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This article was originally published in the Winter 2011 issue of CSAVoices.

mike Mike Hughes

I reacted with numbing sadness and disbelief when news arrived that Mike Hughes had passed away on September 22nd, 2010.

Over many years, Mike had been a friend, a supporter and a mentor. We were linked by a common interest in stuttering.

For 22 years Mike Hughes was the Executive Director of Speak Easy Canada Inc., Canada’s first, charitable organization for people who stutter, which he founded in 1984. Based in Saint John, New Brunswick, Mike was already involved in helping those who, like him, stuttered.

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BBC Radio 4 has a show about dating for people who stammer. Mr. Ashley Morrison speaks about how he copes with the difficulties in this interview.

jaan Jaan Pill

Current Acting National Coordinator of the Canadian Stuttering Association, Jaan Pill, was interviewed by Marilyn Linton from the Toronto Sun. He is quoted in an article published on Monday, February 21 entitled Stuttering, a hidden disability.

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This article was originally published in the winter 2011 issue of CSA Voices.

Are the brains of people who stutter bad timekeepers?

stopwatch

“I do not understand...the lateral movement of time. A clock ticks in an orderly fashion...My urge is always to telescope time into itself... and speed it up. People with a normal sense of time can count “one, two, three, four, five” systematically. I on the other hand, would count out five as ‘one, two threefourfive’ ”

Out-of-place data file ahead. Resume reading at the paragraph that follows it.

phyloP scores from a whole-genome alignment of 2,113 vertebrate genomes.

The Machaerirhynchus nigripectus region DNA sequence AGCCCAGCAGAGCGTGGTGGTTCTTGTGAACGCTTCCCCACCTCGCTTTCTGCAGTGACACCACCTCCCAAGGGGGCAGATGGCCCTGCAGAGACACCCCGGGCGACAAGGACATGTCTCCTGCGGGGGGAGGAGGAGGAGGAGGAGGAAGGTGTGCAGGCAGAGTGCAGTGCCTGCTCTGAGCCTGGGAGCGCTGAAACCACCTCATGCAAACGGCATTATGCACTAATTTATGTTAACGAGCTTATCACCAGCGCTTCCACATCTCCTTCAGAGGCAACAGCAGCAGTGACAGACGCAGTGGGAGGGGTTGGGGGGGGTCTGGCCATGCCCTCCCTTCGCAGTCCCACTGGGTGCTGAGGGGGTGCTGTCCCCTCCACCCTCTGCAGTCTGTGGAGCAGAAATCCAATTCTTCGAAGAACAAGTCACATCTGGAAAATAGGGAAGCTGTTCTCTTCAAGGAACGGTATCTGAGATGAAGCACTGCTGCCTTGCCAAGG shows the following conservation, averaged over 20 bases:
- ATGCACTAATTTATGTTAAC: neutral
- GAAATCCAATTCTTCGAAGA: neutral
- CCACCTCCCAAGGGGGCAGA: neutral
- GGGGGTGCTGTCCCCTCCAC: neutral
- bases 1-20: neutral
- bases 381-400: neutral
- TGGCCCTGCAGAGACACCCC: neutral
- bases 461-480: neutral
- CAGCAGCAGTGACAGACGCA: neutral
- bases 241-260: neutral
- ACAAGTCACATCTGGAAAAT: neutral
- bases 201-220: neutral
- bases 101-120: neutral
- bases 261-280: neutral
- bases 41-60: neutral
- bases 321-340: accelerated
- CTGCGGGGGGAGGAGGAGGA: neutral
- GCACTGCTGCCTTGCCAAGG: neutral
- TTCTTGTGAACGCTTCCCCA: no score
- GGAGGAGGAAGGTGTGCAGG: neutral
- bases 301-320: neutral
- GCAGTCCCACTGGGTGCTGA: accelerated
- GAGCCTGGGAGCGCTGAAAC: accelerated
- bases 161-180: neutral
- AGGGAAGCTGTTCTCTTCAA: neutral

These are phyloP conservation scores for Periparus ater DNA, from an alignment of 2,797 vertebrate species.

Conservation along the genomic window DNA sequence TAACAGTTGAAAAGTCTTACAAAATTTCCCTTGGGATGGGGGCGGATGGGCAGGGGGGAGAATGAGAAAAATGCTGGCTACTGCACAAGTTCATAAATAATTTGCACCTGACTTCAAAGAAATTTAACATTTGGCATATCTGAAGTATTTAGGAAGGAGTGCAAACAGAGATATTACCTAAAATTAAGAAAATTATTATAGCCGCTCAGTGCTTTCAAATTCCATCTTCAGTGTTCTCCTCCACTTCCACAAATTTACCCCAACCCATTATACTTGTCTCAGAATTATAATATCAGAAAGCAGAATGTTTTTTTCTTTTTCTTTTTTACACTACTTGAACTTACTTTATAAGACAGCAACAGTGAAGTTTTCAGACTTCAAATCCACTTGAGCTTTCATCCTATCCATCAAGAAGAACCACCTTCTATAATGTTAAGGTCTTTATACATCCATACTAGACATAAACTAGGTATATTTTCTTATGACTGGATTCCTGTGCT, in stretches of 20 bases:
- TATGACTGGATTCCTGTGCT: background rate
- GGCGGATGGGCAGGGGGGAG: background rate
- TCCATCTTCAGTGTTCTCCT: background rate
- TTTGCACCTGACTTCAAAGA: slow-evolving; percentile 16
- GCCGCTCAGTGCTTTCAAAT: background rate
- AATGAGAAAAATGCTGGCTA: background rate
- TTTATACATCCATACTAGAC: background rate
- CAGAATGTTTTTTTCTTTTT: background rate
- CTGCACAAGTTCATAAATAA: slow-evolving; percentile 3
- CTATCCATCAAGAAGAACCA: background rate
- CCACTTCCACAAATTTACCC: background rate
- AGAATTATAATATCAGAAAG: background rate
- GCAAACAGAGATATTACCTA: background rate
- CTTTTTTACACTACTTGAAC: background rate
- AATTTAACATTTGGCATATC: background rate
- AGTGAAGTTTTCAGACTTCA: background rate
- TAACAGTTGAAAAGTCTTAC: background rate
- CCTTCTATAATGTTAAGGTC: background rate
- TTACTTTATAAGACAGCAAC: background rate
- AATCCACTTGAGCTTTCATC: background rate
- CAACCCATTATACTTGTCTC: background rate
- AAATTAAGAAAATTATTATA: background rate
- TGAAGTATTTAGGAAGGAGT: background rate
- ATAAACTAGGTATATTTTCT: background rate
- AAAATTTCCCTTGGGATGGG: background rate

Marty Jezer, Stuttering: a Life Bound up in Words

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If someone had told me five years ago that there would be a day when articles about stuttering were everywhere you turned – whether the newspaper, radio, internet or television news outlets – I would have been highly skeptical. After all, nobody talked about stuttering. Yet today, a little movie about a stuttering king has made the condition a hot topic in news media. The general public seems both interested and amused in stuttering because of the depiction of King George VI's struggle with his speech, and journalists are always happy to oblige the latest craze. Also people who stutter are feeling more comfortable talking and writing about their experience.

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Elainesaitta Elaine Saitta

Elaine Saitta, from Seattle, Washington, has been involved in organizations for people who stutter for many years, particularly the National Stuttering Organization. She attended the CSA conference in Vancouver in 1997, and later this year will be one of our keynote speakers at CSA 2011. In her work as a speech-language pathologist she treats clients of all ages, including young adults. In this moving interview by Pamela Mertz, Elaine speaks about how "coming out" as a person who stutters, and meeting other people who stutter, changed her life. Listen here.

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